Continuing to protect the stockpiles of nuclear waste at Sellafield is assured: no cuts there. In fact, spending will increase, to compensate for a projected decrease in the Nuclear Decommissioning Authority's income.

But future nuclear power takes a hit with the axing of Government funding for the National Nuclear Centre of Excellence.

DECC is reviewing the work delivered at arm’s length by bodies such as the Carbon Trust, Energy Saving Trust, and the delivery arm of Ofgem. The Energy Efficiency Partnership for Homes is also being reviewed.

Fuel poverty and energy efficiency

DECC is to undertake a review of fuel poverty policy to address this stubborn problem. The language here, as with the Green Deal, is “working as an an enabler rather than the default provider" of energy efficiency services to households, in partnership with the private sector.

So, it is envisaged that private enterprise will take over gradually from the Warm Front programme, saving £345 million by 2013-14. There is no indication, as yet, what kind of quality controls will be in place to avoid quick fixes and get long-term value for money.

From April 2011, energy suppliers will provide greater help with the financial costs of energy bills to more of the most vulnerable fuel poor households, through Social Price Support – with total support of £250 million in 2011-12 rising to £310 million in 2014-15.

The Carbon Reduction Commitment Energy Efficiency scheme, which met with loud opposition from quarters in the private sector, is to be simplified. The first allowance of sales for 2011-12 emissions will now take place in 2012, not 2011.

In a surprise move for participants, revenues from these sales, totalling an anticipated £1 billion per year by 2014-15 world, rather than being recycled to participants in the scheme, go into the Treasury coffers [see separate post], making it a carbon tax.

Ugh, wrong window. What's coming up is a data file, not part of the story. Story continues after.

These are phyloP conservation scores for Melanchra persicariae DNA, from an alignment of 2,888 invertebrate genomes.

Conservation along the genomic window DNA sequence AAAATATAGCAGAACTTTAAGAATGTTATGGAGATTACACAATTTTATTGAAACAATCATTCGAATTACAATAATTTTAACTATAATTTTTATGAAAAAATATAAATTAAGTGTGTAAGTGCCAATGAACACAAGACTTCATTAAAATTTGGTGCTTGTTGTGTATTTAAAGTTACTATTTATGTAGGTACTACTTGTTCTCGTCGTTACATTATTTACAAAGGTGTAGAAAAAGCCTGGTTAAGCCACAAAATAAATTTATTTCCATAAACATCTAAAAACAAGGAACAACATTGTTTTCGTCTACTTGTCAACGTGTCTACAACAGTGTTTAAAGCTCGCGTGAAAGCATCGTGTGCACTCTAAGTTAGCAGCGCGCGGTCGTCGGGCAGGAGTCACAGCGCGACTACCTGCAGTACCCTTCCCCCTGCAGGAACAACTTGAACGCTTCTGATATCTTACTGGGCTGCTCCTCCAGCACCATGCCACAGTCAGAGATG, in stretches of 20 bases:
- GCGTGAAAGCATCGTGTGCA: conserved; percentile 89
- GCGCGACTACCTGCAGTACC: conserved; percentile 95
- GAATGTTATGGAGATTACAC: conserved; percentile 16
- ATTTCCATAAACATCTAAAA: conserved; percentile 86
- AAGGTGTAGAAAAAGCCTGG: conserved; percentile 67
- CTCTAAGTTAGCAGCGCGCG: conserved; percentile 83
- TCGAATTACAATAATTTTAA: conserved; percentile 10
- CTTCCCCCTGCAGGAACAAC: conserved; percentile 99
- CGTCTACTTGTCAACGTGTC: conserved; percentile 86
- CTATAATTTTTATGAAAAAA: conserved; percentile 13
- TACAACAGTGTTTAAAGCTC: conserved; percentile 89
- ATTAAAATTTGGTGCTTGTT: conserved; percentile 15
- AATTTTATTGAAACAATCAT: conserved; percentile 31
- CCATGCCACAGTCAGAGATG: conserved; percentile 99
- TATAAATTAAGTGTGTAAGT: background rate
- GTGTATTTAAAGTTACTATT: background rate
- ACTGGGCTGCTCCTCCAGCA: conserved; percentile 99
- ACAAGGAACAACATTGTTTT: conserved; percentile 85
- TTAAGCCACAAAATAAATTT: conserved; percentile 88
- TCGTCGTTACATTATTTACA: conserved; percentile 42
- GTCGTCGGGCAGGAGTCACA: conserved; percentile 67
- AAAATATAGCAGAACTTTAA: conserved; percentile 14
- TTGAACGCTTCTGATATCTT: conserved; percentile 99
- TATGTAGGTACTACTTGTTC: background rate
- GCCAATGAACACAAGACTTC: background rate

The government will make permanent the temporary increases to Cold Weather Payments provided in the past two winters, at a cost of £50 million a year, so that eligible households receive £25 for each seven day cold spell recorded or forecast where they live.

DECC will issue guidance to re-emphasise best practice on heating, cooling and lighting Government buildings. This guidance will encourage departments to reduce waste on energy costs, helping to reduce the Government’s £95 million annual energy bill, whilst saving carbon emissions at the same time.

Environmental management

DEFRA will continue to invest in flood defences and coastal erosion risk management, with £2 billion allocated over the spending review period.

DEFRA has had its budget cut by a similarly huge amount to DECC - 29% - by more than halving its number of Arms Length Bodies to 39. It will reduce its running costs by £174 million over the period.

The environmental stewardship scheme, which pay farmers to take conservation measures to protect biodiversity, has had its budget slashed by £66 million by 2014-15, but the review says it will remain open to all farmers in England.

Seven waste PFI projects face the axe, because it's judged they aren't required any more to meet landfill diversion targets, saving £3 million. These include the North London Waste Authority's plans, which received the single largest award of waste PFI funding in March 2010 and the £1 billion Cheshire project. The full list is:

• Cheshire West and Chester, and Cheshire East
• Coventry, Solihull and Warwickshire (‘Project Transform')
• Gloucestershire
• Leicestershire
• Milton Keynes and Northamptonshire
• North London Waste Authority
• South London Waste Partnership.

11 other waste PFI projects currently in procurement well remain so, and the 21 other deals that had already been signed are secure.